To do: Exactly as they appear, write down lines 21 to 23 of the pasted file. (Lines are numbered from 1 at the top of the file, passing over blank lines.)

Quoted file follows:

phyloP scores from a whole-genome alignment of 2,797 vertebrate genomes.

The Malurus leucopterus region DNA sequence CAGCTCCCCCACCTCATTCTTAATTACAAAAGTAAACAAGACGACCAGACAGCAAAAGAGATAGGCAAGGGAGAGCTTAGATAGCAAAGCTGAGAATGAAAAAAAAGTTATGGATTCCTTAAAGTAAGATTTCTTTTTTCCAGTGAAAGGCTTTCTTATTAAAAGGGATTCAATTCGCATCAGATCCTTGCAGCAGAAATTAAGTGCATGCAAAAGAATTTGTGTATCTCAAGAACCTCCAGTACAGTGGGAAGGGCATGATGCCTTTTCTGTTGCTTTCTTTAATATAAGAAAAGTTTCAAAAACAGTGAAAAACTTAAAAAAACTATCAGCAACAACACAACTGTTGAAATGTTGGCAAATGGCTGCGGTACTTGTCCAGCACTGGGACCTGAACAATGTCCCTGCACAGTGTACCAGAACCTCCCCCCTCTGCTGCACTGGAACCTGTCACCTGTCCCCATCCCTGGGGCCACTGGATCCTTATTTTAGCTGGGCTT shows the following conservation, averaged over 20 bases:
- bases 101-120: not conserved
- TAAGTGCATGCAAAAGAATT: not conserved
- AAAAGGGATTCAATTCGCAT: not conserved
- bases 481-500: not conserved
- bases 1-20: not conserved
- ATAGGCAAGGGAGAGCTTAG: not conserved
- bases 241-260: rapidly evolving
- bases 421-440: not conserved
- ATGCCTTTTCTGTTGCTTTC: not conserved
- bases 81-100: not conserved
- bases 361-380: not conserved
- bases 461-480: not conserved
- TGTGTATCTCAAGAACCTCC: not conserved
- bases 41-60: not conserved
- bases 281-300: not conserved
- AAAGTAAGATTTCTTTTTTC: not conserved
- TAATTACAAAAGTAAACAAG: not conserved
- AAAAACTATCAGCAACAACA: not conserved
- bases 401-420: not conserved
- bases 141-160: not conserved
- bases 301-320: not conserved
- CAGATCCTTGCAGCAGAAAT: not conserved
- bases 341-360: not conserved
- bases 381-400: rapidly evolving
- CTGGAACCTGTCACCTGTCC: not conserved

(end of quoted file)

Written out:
- bases 401-420: not conserved
- bases 141-160: not conserved
- bases 301-320: not conserved